No, I haven’t been hanging out in a hash bar.
This is Central Oregon in the summertime, where a weird convergence of dry, desert landscape, big trees, and frequent late-summer lightning storms results in an abundance of forest fires each year.
Currently, more than half-a-dozen fires are burning over 60,000 acres. That might sound like a lot, but it’s actually a pretty slow fire season for us.
There are obvious downsides to having everything around you in flames. Aside from the occasional risk of, you know, BURNING TO DEATH, you deal with runny eyes and noses, occasional breathing difficulties, hazy skies, and hair that smells like you’ve been rolling in an ashtray.
But there’s an upside to all the summer forest fires. Every year, I make it a point to pour myself a glass of wine, retreat to my back deck around 8 p.m., and revel in that upside.
Yes, the forest fires make for excellent sunsets. The smoky haze creates an incredible filter for the slowly sinking sun, sending up bursts of technicolor orange, yellow, red, and a whole lot of other colors seldom found in the Crayola box.
Even after a few glasses of sunset-enhancing wine, the metaphor isn’t lost on me. No matter what sort of lousiness life might throw at you, there’s always something positive you can take away from it. Even when everything goes up in smoke, there’s an upside somewhere. Always.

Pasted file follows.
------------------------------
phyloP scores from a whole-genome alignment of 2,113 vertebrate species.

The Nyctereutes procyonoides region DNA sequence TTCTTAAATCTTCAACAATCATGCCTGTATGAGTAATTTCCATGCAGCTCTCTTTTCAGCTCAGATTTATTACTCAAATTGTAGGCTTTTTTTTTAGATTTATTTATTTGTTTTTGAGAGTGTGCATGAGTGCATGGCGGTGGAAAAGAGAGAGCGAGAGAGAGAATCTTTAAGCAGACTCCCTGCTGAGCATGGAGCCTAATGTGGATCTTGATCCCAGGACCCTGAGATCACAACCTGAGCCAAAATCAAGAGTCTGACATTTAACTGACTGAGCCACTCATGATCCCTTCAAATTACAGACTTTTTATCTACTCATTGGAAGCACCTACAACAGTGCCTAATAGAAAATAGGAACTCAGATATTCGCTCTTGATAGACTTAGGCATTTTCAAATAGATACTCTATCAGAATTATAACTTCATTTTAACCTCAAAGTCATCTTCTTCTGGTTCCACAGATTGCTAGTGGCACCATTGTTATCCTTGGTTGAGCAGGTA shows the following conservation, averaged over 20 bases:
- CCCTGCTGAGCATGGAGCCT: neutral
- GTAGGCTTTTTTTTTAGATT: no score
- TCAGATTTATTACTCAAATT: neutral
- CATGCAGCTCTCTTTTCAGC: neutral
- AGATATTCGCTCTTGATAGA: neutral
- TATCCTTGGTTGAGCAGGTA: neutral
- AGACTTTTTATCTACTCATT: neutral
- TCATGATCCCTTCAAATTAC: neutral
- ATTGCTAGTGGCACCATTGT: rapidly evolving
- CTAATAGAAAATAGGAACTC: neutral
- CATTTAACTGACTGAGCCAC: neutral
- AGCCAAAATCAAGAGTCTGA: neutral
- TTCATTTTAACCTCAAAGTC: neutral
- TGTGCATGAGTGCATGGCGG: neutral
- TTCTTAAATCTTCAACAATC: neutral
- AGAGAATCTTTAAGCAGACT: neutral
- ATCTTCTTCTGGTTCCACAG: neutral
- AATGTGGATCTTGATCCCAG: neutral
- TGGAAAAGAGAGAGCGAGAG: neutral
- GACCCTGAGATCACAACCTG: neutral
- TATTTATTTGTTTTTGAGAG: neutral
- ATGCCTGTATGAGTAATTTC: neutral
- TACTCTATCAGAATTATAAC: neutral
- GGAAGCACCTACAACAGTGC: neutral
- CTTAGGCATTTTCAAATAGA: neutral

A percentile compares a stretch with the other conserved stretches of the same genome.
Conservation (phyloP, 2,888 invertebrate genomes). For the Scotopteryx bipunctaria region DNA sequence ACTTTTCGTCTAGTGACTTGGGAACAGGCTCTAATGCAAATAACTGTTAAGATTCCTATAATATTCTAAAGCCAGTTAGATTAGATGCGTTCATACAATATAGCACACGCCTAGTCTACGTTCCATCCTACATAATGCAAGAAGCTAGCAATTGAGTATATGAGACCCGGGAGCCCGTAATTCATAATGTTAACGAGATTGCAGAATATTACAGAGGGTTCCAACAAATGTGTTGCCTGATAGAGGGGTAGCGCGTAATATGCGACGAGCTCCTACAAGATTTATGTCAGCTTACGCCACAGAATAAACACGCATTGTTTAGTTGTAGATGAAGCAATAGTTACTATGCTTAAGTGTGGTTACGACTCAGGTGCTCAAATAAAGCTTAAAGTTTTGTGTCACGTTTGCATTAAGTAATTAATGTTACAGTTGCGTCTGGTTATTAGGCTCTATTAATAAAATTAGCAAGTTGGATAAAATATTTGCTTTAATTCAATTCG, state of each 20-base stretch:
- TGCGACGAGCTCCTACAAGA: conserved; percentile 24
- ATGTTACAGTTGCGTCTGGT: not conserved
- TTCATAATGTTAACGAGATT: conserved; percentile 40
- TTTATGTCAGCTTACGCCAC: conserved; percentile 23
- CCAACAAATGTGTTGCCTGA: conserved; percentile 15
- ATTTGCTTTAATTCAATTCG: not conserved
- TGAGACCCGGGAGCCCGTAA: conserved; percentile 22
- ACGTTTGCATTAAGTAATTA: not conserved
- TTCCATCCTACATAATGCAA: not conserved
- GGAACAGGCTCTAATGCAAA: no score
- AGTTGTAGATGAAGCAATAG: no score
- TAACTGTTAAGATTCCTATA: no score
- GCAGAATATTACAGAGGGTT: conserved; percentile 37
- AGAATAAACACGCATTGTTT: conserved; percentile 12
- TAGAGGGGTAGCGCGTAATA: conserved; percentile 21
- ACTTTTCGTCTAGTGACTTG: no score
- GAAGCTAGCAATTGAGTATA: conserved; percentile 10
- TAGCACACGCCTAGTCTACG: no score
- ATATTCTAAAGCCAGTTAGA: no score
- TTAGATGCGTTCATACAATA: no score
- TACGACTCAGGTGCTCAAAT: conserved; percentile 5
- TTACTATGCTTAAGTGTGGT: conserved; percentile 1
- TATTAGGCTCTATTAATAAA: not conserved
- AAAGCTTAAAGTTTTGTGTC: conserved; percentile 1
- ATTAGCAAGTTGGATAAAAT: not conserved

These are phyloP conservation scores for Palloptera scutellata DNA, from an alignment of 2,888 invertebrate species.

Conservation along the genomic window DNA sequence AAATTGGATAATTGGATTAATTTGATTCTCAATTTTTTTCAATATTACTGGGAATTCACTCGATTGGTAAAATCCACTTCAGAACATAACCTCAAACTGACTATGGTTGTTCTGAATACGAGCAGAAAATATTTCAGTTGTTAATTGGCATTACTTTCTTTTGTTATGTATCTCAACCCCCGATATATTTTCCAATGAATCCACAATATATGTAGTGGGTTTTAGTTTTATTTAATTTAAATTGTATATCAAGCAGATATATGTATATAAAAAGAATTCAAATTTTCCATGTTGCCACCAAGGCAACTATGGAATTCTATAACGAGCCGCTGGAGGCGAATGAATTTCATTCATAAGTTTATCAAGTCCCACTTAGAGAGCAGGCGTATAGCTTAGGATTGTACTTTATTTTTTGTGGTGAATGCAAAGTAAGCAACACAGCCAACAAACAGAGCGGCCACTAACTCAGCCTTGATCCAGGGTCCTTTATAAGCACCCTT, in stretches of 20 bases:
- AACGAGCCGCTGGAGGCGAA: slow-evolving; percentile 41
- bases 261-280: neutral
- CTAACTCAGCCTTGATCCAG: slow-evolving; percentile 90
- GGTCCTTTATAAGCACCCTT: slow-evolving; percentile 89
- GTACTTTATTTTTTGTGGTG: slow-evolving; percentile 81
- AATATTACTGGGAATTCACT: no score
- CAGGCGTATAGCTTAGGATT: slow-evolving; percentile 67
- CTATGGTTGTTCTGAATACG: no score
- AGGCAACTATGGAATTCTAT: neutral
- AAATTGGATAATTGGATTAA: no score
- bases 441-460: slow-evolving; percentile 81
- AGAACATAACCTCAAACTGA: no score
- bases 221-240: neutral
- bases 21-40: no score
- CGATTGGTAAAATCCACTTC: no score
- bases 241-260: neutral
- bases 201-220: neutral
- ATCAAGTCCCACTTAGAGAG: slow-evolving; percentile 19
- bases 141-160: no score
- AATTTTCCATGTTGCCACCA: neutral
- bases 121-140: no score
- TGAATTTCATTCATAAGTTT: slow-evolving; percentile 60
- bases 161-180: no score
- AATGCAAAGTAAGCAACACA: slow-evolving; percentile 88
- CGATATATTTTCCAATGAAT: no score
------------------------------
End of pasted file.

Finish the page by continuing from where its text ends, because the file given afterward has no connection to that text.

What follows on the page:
You just have to look for it.
That’s true whether you’re talking about natural disasters, setbacks in your writing career, trauma in your personal life, or walking face-first into a door at work and breaking your nose but being kinda glad you did it because you didn't get stuck in that boring 10:30 meeting.
My first book deal that fell through in 2006 when Harlequin canceled the Bombshell line?
I'm so glad now that book never hit shelves. My writing has improved and my voice has changed to the point that I almost don't recognize that story as something I produced.
The unexpected divorce that gobsmacked me earlier this year?
I would never have known how much happier I could be if I hadn't been hit squarely between the eyes by that two-by-four.
Can you think of a time you were surrounded by crummy stuff but saw a silver lining anyway? Is it generally tough or easy for you to do? Please share!
And if you’re having trouble coming up with something, I’d like to humbly invite you to my back deck this evening.
I’ll supply the wine.